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How to avoid RaiseEvent error on cache invalidation

It´s been a little over six months since I left Episerver and my job as Web Applications Engineer in the group Web Operations in Managed Services. During my time there I just couldn´t find the time to blog about some stuff that I learnt about recurring issues of many different applications written by many different partners.

I´d thought that I would write some blog posts now instead about the most frequent issues that we handled in Managed Services. This first one will cover errors occuring upon cache invalidation in load balanced environments.

Episerver CMS event system

It´s well known that Episerver has an event system that sends out messages when a page have been published so the built-in cache gets invalidated and the new content is fetched from the database. This event system is mainly used in load balanced environments or when a separate admin server has been setup.

I´m not going to dig deep into how it works since there´s a lot of blog posts and help about that, but I´ll cover the basics before addressing the issue we often saw.

The event system can use UDP or TCP but UDP is the default one and is usually the one that works best without modification. An event system is setup in the web.config.

Add this code inside the system.serviceModel tag:

<serviceHostingEnvironment multipleSiteBindingsEnabled="true" aspNetCompatibilityEnabled="true"/>
<extensions>
    <bindingElementExtensions>
        <add name="udpTransportCustom" type="Microsoft.ServiceModel.Samples.UdpTransportElement, EPiServer.Events"/>
    </bindingElementExtensions>
</extensions>
<services>
   <service name="EPiServer.Events.Remote.EventReplication">
        <endpoint name="RemoteEventServiceEndPoint" contract="EPiServer.Events.ServiceModel.IEventReplication" binding="customBinding" bindingConfiguration="RemoteEventsBinding" address="soap.udp://239.255.255.19:5000/RemoteEventService" />
    </service>
</services>
<client>
    <endpoint name="RemoteEventServiceClientEndPoint" address="soap.udp://239.255.255.19:5000/RemoteEventService" binding="customBinding" bindingConfiguration="RemoteEventsBinding" contract="EPiServer.Events.ServiceModel.IEventReplication" />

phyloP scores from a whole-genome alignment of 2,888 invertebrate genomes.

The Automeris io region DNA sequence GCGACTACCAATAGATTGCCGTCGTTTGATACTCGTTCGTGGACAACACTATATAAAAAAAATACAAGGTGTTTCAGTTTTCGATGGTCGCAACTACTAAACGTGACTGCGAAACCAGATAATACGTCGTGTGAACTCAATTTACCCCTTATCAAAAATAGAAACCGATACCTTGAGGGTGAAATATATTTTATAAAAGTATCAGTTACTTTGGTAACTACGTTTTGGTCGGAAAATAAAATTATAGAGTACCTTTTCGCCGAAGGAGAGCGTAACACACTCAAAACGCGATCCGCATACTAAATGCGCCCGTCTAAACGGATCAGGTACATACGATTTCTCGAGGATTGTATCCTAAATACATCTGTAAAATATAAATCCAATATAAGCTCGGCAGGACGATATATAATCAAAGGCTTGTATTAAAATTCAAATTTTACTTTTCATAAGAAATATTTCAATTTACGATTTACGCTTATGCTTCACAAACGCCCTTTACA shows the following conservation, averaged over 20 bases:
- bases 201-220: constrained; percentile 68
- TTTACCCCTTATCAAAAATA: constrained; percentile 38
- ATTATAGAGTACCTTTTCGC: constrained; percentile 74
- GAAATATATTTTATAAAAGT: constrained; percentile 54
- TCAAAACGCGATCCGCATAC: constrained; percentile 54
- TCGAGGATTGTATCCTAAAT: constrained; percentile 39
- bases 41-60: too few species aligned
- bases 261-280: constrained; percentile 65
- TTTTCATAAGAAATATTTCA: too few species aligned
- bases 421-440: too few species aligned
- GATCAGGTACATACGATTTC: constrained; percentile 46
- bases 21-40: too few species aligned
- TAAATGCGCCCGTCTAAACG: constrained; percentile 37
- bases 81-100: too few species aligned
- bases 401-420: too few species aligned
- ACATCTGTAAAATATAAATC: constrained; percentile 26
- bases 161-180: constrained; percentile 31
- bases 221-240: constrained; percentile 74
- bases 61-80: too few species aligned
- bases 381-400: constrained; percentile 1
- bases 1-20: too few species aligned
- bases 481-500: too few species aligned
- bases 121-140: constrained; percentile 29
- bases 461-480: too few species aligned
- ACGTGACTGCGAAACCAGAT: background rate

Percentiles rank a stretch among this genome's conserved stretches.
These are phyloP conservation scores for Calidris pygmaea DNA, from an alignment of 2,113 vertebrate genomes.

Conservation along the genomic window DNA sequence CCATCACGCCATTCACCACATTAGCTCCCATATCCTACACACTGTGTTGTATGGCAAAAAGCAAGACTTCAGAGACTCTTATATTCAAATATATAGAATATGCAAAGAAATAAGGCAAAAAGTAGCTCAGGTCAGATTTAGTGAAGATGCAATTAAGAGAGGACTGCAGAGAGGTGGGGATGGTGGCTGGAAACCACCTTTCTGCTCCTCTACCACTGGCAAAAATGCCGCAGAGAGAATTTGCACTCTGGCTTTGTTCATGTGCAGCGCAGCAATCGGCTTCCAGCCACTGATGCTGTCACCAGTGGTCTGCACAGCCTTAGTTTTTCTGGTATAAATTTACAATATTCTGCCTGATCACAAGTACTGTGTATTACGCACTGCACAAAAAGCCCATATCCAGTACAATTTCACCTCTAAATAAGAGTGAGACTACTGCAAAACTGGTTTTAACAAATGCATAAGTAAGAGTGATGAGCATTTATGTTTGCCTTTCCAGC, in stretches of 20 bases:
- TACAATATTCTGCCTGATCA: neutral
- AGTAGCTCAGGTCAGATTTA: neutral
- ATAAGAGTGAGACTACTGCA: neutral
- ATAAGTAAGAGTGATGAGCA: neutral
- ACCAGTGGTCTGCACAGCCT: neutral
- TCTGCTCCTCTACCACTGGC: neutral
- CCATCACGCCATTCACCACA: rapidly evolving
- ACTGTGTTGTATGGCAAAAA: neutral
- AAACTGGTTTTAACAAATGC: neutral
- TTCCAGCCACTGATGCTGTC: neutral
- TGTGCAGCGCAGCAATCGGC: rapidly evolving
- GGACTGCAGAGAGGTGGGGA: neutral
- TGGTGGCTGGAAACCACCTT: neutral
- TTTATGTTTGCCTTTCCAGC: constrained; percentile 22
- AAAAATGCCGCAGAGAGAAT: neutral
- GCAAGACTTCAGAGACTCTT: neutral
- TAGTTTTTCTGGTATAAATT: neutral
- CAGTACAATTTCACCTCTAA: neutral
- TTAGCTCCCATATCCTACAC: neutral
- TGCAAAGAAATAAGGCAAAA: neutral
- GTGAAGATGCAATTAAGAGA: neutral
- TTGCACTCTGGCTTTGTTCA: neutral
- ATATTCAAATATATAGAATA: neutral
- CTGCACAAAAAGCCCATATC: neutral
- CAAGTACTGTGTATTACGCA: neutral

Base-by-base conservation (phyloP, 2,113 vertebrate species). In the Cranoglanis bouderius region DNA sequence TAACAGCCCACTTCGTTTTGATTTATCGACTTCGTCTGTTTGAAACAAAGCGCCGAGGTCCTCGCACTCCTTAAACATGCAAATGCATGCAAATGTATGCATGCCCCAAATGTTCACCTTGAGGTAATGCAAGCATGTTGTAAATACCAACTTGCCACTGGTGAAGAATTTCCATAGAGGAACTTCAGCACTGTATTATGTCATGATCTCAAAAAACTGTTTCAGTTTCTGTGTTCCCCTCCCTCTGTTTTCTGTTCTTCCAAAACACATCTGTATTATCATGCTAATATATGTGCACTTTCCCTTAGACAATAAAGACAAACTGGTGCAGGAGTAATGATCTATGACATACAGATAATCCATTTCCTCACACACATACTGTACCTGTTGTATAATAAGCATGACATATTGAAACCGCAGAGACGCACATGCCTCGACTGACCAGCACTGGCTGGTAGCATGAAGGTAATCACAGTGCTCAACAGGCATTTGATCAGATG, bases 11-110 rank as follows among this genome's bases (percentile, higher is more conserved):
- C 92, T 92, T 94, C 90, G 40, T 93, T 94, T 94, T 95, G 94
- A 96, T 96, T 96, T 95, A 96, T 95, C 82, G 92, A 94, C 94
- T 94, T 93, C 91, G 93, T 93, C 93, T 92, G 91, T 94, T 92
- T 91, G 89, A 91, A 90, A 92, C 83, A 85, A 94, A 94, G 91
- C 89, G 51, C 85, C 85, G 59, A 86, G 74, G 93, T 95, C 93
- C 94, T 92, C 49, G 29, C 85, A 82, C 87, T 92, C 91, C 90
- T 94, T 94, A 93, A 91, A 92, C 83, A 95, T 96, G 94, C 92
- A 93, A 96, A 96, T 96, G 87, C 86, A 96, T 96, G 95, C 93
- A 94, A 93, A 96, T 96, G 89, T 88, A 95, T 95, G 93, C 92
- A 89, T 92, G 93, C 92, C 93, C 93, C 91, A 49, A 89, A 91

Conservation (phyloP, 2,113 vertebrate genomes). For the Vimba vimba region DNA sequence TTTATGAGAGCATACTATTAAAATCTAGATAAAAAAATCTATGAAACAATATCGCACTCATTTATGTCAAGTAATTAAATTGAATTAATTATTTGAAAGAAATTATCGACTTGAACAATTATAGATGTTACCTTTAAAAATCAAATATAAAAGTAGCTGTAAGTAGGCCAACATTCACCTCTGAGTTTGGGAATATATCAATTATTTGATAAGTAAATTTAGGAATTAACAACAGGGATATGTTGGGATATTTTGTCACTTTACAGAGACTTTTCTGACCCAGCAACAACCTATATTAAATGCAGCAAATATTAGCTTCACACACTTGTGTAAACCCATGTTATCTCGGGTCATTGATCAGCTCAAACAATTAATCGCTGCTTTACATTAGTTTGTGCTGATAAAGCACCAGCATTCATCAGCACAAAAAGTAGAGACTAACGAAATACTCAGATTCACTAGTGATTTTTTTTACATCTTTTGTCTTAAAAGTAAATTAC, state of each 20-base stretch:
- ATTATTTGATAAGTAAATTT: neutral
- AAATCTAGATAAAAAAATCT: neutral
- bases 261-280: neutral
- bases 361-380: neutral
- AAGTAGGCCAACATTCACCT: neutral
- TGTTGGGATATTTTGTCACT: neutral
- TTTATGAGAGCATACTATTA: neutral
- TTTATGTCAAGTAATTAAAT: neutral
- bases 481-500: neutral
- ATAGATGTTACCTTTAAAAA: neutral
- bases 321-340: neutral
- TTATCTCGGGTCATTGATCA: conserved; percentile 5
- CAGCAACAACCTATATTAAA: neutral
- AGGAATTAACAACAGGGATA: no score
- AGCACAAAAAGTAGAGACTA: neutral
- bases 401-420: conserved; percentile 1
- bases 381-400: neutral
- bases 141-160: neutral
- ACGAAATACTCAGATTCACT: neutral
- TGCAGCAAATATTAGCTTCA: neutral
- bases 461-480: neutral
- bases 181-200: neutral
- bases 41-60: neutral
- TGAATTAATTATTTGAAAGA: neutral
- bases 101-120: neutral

</client>
<behaviors>
    <serviceBehaviors>
        <behavior name="DebugServiceBehaviour">
            <serviceDebug includeExceptionDetailInFaults="true"/>
        </behavior>
    </serviceBehaviors>
</behaviors>

Then add this inside the bindings tag:

<customBinding>
    <binding name="RemoteEventsBinding">
        <binaryMessageEncoding/>
        <udpTransportCustom multicast="True"/>
    </binding>
</customBinding>

RaiseEvent error thrown upon cache invalidation

Now to the issue and the purpose of this blog post:

The IP number with a port assigned, 239.255.255.19:5000, is a default UDP broadcast IP and can be left as is for both service and client. The only exception is if the server is hosting multiple EPiServer CMS versions, like CMS 6 R2 and CMS 7.5, then you´ll have to change the port number to 5001 (for example, it can be whatever you want) for either the CMS 6 R2 version or the 7.5 version. This is because from version 7.5 and above the broadcast messages are handled different and if both CMS versions listens to the same port number you´ll get a lot of errors thrown and the cache invalidation isn´t working properly.

These errors looks like this in New Relic and we saw up to several thousands of these errors in just a couple of hours in some applications.

Image RaiseEventError.png

Same validation key in databases

One thing that is also really important to know is that if the production database is created from a backup of the stage database they will invalidate each other’s cache since they will share the same key used for validation when a broadcast message arrives. It might not be a major issue that the stage environment for example gets its cache invalidated alongside production, but it´s good to know that it will happen and why. The only way around this is to setup a completly new database for production (or staging if you´d rather work the other way around) and do some migrating of content.

Mar 20, 2016

Henrik Fransas
( By Henrik Fransas, 3/20/2016 7:54:27 PM)

Nice post.

One thing in that area that I have had a lot of problems with is that if you are using TCP instead of UDP the IIS often are still holding open connections to the port it is using after a xcopy-deployment.

It releases it after a minute or so but otherwise the only thing to do is to restart the site in IIS.

Did you see that when you were at hosting?

Petra Liljecrantz
( By Petra Liljecrantz, 3/21/2016 11:18:59 AM)

Thanks!

No, can´t say that it´s something that I came across unfortunately. It was most common to use UDP, didn´t really see that many TCP configurations actually.

Henrik Fransas
( By Henrik Fransas, 3/21/2016 11:42:49 AM)

Ok. UDP is much better, for us we had never any problem when we were running UDP but then the company who were responsible for the hosting changed the environment so it did not support UDP and we had to change to TCP and with that the problems come.... ;-(

Saif
( By Saif, 3/22/2016 1:02:46 PM)

Awesome post Petra!

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